They certainly had a big megaphone and they turned it on, which really helped us find even more of our audience. 

[00:19:43] Hala Taha: Oh, they helped you grow your show. That's awesome. Yeah, 

[00:19:45] Joel Larsgaard: for sure. I don't know 

[00:19:46] Hala Taha: if you guys know this. I have a podcast network. 

[00:19:49] Matt Altmix: Yes. And it's actually 

[00:19:51] Hala Taha: the number one business and self improvement podcast network.

I signed Jenna Kutcher and Amy Porterfield and John Lee Dumas and Trent Shelton. So if iHeart doesn't work out, you guys have a home here. For sure. At Yap Media. So what do you guys have? Just curious. You have a guarantee at iHeart? Is that your structure with them? 

[00:20:07] Matt Altmix: We don't talk about this often.

Obviously, we don't talk about it. Well, I shouldn't say obviously. I'm sure there's plenty of personal finance shows where they do kind of dive into more than nuts and bolts, like a state of the union, but for a podcast on the back end. For our show, we do tend to focus on The day to day personal finance stuff.

We re signed with them for another couple of years. So, you know, we can talk to you about the beginning of 2026. That's right. That's right. But, uh, but yes, they've gotten, I'll 

[00:20:32] Hala Taha: be in 2020. I'm just, 

[00:20:34] Matt Altmix: honestly, we, we negotiated down from, I think they wanted three plus years and we're like, 

[00:20:39] Hala Taha: how about a long time or two or 

[00:20:41] Matt Altmix: even less?

And we were, we're willing to say, yeah, we'll probably do this for the next couple of years for sure. Cause I don't know. We love it. Yeah, that's, that's the thing when you, when you have something that you love to do. Like at this point, it's hard for us to envision doing anything else. Joel, he literally lives two miles that way.

I live two miles that way. We both either ride our bikes and you can see on the video here, this isn't a fancy spot. We rent a carriage house behind old hundred year old home here in our little town. We call it our clubhouse. We just hang out. We get to read about personal finance. We record episodes and hopefully put helpful content out there for folks to better their financial standing, but it fits in with the lifestyle we want to live.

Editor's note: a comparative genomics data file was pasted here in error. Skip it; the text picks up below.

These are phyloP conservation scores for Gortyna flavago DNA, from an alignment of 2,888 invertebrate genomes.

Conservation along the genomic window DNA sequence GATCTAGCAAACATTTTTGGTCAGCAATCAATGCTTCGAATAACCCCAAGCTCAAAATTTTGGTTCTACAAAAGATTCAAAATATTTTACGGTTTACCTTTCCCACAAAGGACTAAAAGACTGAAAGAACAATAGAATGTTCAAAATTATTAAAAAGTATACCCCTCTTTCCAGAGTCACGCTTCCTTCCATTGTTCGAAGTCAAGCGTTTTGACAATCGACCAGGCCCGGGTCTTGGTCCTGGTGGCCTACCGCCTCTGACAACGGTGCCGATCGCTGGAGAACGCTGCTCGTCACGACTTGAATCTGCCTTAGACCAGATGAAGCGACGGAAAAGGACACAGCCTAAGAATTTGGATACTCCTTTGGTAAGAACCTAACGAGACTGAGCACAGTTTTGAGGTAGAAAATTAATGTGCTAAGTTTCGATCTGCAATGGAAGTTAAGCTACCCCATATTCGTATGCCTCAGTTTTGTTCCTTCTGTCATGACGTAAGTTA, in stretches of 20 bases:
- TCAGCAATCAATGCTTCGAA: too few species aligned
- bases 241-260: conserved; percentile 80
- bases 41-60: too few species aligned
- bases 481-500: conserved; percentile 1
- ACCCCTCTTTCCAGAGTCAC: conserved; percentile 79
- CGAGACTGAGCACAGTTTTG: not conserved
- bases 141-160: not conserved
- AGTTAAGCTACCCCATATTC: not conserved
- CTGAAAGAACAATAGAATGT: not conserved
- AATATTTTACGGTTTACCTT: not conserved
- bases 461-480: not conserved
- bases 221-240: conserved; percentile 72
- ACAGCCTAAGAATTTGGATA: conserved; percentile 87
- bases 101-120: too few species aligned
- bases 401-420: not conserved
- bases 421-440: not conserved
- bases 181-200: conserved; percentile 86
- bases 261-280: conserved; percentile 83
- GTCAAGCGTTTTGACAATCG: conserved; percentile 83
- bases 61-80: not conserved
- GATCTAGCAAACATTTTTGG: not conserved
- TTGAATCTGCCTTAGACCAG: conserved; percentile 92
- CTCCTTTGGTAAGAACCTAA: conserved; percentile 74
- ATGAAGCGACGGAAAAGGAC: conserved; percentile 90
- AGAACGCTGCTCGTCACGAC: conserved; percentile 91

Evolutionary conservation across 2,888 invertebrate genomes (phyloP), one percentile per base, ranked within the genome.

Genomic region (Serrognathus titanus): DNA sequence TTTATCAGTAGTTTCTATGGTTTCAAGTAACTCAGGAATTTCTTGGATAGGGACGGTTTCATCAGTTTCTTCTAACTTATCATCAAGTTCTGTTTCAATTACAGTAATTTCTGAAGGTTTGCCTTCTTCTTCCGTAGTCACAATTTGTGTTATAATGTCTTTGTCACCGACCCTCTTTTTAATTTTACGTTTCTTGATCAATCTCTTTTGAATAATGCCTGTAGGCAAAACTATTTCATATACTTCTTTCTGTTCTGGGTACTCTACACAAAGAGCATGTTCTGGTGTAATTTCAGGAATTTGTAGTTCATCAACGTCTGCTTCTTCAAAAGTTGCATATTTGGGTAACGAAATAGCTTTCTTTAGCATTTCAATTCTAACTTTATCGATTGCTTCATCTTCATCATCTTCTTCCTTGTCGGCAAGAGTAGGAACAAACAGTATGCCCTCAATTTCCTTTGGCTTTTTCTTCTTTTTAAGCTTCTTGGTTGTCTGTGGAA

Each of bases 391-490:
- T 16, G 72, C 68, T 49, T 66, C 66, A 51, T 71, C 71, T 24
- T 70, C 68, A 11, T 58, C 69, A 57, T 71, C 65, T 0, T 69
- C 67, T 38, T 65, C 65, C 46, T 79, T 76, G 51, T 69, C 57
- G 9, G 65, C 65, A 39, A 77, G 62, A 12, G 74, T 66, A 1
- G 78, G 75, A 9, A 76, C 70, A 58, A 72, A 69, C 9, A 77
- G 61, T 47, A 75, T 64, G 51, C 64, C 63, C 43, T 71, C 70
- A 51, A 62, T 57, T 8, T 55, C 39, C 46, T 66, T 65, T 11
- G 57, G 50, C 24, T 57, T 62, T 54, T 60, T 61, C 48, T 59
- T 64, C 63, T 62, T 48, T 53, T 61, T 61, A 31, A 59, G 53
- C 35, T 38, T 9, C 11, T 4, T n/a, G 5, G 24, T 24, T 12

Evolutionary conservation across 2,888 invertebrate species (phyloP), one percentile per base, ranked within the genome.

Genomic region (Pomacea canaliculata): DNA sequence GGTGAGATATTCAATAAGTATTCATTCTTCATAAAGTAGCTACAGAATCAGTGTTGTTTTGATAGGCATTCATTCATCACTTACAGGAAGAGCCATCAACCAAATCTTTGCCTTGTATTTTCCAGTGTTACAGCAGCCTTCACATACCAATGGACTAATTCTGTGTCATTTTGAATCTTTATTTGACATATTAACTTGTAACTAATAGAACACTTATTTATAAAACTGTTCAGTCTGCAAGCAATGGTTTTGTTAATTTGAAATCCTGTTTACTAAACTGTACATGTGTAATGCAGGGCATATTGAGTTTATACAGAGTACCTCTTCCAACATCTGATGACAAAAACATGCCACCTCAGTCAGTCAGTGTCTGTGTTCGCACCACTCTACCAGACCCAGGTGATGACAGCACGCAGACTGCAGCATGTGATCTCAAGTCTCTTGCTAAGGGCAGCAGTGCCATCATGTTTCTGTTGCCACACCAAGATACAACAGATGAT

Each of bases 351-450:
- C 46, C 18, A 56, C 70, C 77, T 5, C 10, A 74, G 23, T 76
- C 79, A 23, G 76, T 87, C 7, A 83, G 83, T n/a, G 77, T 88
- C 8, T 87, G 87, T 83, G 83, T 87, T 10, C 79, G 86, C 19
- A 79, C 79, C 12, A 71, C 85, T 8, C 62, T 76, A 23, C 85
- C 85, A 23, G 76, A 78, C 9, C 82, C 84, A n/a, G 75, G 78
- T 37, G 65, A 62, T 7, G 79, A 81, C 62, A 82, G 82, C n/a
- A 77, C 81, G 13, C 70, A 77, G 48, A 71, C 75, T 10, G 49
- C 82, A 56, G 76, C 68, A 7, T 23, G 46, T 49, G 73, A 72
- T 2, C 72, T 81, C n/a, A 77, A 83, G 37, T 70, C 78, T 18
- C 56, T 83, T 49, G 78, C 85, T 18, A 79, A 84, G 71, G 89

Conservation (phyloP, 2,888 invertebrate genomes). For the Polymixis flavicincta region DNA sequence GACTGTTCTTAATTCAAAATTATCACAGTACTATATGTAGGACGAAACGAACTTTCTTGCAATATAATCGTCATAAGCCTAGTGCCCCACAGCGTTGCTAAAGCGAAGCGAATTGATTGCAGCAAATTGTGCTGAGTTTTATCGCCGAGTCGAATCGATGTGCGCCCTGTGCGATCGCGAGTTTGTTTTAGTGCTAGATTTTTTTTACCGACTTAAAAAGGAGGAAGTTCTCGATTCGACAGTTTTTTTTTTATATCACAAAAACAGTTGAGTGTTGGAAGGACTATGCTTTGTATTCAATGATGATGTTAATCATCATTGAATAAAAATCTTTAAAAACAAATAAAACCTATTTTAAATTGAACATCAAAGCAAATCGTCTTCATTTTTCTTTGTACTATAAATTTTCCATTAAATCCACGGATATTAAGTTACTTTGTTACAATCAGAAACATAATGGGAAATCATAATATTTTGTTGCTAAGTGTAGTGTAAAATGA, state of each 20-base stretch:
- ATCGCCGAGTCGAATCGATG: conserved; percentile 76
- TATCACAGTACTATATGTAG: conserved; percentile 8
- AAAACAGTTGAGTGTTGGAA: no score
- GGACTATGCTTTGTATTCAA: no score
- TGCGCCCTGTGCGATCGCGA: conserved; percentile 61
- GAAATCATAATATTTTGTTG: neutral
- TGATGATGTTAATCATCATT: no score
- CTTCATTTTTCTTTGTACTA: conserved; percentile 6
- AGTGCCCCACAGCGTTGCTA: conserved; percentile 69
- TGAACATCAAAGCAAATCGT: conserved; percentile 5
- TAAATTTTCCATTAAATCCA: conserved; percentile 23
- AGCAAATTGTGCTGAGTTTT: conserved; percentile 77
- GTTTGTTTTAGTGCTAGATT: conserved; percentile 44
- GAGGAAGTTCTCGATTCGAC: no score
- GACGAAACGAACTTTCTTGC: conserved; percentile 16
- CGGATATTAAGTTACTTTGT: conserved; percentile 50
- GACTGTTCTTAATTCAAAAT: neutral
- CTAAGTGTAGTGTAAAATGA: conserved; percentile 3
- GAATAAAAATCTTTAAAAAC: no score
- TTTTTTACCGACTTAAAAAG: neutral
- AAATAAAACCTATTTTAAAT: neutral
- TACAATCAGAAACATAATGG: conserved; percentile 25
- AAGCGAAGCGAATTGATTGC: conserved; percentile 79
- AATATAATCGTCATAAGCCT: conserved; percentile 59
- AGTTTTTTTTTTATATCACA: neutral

[00:21:21] Hala Taha: Podcasting is awesome. I brought that up because I want people to understand that podcasting is really a business. All three of us have been doing this for six years. We built our shows to a certain amount. We were consistent. It takes time. This is not like a flash pan. You're going to make a lot of money, but if you're consistent with podcasting, It really is a cash cow, especially right now.

So congratulations on all your success of your show. You mentioned you're doing it full time. I know that previously you guys had your own gigs going on. You guys were on radio and photography, I believe. So are you doing this full time? This is your only gig or you guys got other things going on? 

[00:21:59] Matt Altmix: Full time.

Yeah, I believe we both invest in real estate. So like I mentioned, I guess earlier, we're kind of small time mom and pop style landlords. But other than that, this is where we pour most of our efforts. And that's not to say, and Joel kind of hinted at how much time we are giving it, it is our full time gig, but we're past the stage where it's so important to us that we're working nights and weekends.

We give ourselves a pretty dang posh schedule and like we're living the kind of lifestyle that we want to live right now. Joel's got three kids. I've got four. We've got other priorities within our community, other things that we want to do with our time now. And so the ability for us to come in here, work hard while we're here for sure.

But at the same time, know that, all right, I'm going to get out of here. I'm going to go spend some time with my family. That's what I want to do. That's 

[00:22:44] Joel Larsgaard: what a lot of people want too, right? And you can get caught up and consumed in growth, growth, growth, and you can have dollar signs over your eyeballs.